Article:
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Archive for the ‘Boeing’ Category

Approaching CrossWind Landings Without Being Crabby Or SideSlipping The Issue – IMRAN™

Posted by imrananwar on March 27, 2016

I love flying and I love being in the media. But I cringe when I see idiocy in news reporting of aviation topics.

One recent example was the otherwise decent news organization CNN posting a video of what was an excellent crosswind landing by a commercial airliner as “Airplane makes bumpy sideways landing” as if some major accident almost happened.

I wish my aviator & news anchor friend Miles O’Brien was around CNN to educate the idiots in media reporting on aviation, who can’t tell the difference between a well-executed high crab-angle (to compensate for strong crosswinds) landing and a bad bumpy landing.

These reporters would probably report a video of a chef doing a flambé dish as a dangerous kitchen fire almost destroying a home. Idiots!

But that raises another question that one of my followers asked me on my FaceBook post…. Why do pilots use crabbing, versus sideslip, when landing?

Like everything in flying, it is one of those topics that can bring out many different opinions that can even sometimes vehemently agree. Neither is perfect, one is preferred or at least recommended by airliner manufacturers like Airbus, though a combination of both is usually needed.

Keep in mind, I am barely a hobby pilot, much less some sort of aviation expert. But, this topic gets a lot of confusing responses. Only the high-wing versus low-wing debate gets people more riled up (which is just slightly less than the old Mac versus Windows flame wars! {Note: I STILL love MacOS and still despise Windows though it has become much less puke-worthy since W7)}.

Here is my explanation. Let me know in your comments if you agree, disagree, or have more insight to add. 

IMHO, as a perpetual student pilot, there are 2 primary ways to make crosswind landings.

Crabbing (nose pointed to the side but body moving in straight line along the runway centerline) appears “more scary” in videos like this but provides wings level. That is the recommended approach from manufacturers like Airbus.

The other option, Sideslip (or cross-control, with the nose pointed straight down the runway centerline) is the wing low approach, because one wing is lower as the plane is not wings-level.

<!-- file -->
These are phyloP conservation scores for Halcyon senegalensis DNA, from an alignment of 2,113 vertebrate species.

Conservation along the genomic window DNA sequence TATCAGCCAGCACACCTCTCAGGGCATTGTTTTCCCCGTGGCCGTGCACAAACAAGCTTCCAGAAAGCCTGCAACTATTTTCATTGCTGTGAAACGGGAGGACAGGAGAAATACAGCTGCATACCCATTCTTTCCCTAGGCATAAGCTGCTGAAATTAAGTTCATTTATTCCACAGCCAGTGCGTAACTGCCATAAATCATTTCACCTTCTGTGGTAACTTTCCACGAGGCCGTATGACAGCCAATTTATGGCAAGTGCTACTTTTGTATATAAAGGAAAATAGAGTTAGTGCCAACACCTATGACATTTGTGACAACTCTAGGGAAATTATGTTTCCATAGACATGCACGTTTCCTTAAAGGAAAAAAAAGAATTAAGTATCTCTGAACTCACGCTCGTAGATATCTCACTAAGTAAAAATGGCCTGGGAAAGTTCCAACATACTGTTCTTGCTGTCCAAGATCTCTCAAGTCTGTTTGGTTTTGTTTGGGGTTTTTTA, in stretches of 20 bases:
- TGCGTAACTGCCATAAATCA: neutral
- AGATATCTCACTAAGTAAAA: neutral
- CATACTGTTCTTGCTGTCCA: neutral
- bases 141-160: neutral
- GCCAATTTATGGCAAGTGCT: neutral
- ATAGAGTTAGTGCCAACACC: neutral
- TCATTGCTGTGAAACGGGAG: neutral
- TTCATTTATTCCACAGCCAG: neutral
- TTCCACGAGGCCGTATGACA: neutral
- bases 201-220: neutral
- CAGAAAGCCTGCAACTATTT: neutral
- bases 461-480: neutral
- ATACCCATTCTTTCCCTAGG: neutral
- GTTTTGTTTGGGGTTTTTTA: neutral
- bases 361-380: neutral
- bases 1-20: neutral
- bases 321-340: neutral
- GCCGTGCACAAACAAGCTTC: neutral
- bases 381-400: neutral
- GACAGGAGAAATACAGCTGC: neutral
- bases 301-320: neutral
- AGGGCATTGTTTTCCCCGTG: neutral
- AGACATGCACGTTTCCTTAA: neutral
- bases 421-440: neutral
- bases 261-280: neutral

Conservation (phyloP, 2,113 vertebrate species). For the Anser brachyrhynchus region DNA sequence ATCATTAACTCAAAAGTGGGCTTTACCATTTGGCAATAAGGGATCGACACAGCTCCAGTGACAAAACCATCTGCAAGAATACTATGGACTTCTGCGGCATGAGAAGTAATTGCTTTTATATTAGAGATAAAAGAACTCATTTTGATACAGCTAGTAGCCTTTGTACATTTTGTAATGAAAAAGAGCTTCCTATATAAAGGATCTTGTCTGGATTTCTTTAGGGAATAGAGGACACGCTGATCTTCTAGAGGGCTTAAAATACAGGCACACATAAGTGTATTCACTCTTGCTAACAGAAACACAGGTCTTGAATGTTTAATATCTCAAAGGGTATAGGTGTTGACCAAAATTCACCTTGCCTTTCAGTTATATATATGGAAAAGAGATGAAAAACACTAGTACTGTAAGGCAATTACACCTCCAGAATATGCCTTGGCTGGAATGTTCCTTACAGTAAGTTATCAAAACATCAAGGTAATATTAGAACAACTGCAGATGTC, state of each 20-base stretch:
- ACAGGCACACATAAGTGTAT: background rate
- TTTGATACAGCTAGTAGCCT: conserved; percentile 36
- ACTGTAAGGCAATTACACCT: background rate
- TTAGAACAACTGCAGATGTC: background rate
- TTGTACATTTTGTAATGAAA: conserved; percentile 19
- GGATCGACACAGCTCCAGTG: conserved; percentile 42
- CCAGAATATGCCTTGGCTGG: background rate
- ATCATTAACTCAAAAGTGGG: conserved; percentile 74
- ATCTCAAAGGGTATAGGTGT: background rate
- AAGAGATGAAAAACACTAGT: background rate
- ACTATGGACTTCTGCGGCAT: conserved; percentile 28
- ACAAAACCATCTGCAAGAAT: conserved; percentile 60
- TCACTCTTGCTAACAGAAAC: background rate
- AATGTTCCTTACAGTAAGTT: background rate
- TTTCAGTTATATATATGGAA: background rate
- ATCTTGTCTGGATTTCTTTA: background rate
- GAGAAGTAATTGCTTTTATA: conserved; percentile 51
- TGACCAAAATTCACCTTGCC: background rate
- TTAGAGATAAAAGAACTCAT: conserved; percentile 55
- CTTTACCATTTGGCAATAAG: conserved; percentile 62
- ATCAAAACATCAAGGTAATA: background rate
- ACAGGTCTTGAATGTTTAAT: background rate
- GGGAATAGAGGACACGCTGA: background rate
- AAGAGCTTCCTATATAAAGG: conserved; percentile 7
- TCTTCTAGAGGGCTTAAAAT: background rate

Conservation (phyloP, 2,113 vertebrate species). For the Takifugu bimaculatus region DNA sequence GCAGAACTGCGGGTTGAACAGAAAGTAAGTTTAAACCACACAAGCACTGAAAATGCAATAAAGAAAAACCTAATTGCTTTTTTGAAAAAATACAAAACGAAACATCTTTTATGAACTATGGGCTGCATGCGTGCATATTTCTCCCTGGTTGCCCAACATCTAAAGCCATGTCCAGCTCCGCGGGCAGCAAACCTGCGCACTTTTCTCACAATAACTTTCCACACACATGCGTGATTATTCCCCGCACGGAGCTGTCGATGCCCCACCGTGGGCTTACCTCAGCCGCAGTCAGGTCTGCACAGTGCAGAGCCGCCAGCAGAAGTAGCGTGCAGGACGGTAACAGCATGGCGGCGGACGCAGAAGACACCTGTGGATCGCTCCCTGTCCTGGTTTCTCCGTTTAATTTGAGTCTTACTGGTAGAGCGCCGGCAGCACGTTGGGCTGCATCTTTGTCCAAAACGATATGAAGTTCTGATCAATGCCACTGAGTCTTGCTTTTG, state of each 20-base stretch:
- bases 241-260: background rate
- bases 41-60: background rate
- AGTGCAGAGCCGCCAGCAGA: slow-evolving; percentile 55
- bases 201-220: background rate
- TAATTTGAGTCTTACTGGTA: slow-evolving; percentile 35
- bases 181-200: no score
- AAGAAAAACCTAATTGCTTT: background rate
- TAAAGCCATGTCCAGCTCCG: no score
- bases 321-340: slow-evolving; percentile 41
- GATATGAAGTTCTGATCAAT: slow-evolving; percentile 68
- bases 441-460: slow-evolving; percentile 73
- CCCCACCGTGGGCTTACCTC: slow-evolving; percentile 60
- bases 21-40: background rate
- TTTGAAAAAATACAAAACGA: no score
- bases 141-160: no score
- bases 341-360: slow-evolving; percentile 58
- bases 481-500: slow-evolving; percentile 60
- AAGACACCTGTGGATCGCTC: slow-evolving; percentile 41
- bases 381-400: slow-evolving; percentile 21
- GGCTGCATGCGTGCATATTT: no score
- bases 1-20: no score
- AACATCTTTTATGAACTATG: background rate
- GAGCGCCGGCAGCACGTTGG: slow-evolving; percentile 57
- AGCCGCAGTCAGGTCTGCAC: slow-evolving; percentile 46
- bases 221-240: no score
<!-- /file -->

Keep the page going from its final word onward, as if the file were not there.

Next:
More and more planes are designed with their control surfaces and engines seeming to be closer and closer to the ground.

e.g. Thanks to my late beloved father’s giving me experiences as a child most people even in developed countries did not have until later in life, I first flew in Pakistan International Airline PIA Boeing B707 (and later derivation B720) airliners as a 6-years old unaccompanied child in 1969, and many major airliners had 4 jet engines then and until much later.

As the designs moved to two much more powerful engines instead of four, their size and closeness to the ground also increased. So in modern planes the bank angle becomes a much greater issue to keep in mind to avoid striking the wingtip, engine, or even control surfaces on the runway.

However, neither approach may be enough to be used alone in strong crosswinds like 30 knots.

In a crab-only landing the crab angle of 10-15 degrees may not be de-crabbed quickly enough to avoid side-loads on the landing gear causing structural damage.

In a sideslip-only landing the 10-15 degrees of bank angle will most likely cause a runway strike. (These angles are given as examples for illustrative purposes only. Please check your own aircraft’s manuals for specific information).

So, in such situations the best pilots are likely using a combination of the two methods based on the plane, the airport, the runway, runway conditions (dry vs wet or contaminated), the approach speed, etc.

I hope that helps explain why we often see commercial planes using wings level crabbing approaches for typical crosswind landings.

Keep in mind I am a perpetual student pilot and do not even play a commercial pilot on TV. Feel free to add your thoughts in the comments below.

Enjoy the story of my aviation journey at: http://imran.com/adventure/flying/flyingnew.php 🙂

IMRAN

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